chapter  4
18 Pages

Corrupting peace? Corruption, peacebuilding and reconstruction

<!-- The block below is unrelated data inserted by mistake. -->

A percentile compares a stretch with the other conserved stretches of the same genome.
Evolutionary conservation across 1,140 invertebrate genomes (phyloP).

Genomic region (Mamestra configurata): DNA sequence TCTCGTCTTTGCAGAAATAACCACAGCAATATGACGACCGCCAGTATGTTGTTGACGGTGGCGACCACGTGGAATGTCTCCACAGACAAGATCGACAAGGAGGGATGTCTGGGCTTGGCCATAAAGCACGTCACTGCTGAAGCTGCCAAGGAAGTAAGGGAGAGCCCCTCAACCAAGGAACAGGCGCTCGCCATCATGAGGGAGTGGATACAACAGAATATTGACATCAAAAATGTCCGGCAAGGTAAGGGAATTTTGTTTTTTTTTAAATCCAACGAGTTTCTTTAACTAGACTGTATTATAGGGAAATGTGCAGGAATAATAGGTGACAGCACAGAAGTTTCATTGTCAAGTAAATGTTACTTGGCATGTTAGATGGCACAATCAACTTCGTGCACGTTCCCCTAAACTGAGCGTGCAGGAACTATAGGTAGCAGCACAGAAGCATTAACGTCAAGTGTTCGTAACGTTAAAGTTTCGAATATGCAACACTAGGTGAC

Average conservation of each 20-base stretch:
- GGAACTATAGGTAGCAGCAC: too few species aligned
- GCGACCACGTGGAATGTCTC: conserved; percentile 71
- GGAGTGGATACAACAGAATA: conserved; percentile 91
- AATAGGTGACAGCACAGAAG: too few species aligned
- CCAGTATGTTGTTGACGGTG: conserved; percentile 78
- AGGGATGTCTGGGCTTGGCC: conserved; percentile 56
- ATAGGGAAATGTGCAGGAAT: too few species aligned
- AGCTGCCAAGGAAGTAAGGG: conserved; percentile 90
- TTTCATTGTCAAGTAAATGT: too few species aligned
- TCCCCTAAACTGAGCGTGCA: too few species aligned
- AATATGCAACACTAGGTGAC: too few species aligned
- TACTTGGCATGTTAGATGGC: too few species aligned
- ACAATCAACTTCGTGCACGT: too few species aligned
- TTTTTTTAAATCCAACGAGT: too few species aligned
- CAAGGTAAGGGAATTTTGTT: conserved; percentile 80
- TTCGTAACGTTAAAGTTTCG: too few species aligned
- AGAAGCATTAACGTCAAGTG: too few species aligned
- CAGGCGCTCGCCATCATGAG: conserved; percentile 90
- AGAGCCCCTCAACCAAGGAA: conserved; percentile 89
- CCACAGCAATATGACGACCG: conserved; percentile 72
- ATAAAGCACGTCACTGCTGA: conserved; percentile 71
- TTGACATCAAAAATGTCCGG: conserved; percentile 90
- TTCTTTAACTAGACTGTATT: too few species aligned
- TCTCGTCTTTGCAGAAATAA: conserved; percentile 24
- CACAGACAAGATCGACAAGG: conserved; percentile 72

Corruption has recently become a major item on the international security agenda (United Nations 2005). Many conflict-affected countries figure among those perceived to be the most corrupt in the world, and corruption is reported among the key concerns of local populations during the so-called post-conflict reconstruction period.1 Concerns among rich countries about corruption and security have largely focused on terrorism, narcotics, organized crime and ‘state failure’.2 Corruption is further perceived as an impediment to peacebuilding.3 By weakening the effectiveness and legitimacy of public institutions, undermining economic recovery, and jeopardizing international aid and foreign direct investment (FDI), corruption increases the risk of renewed violence and undermines the wellbeing and political empowerment of local populations (Bolongaita 2005; Le Billon 2005a, 2005b; Boucher et al. 2007; O’Donnell 2008). The pervasiveness of corruption in Bosnia, for example, is widely portrayed as a major cause of the country’s political and economic setbacks since the 1995 Dayton Accord (GAO 2000; International Crisis Group 2002a; Devine 2005). The most prominent United Nations report on peace operations argues that ‘support for the fight against corruption’ is the first priority among the ‘essential complements to effective peacebuilding’.4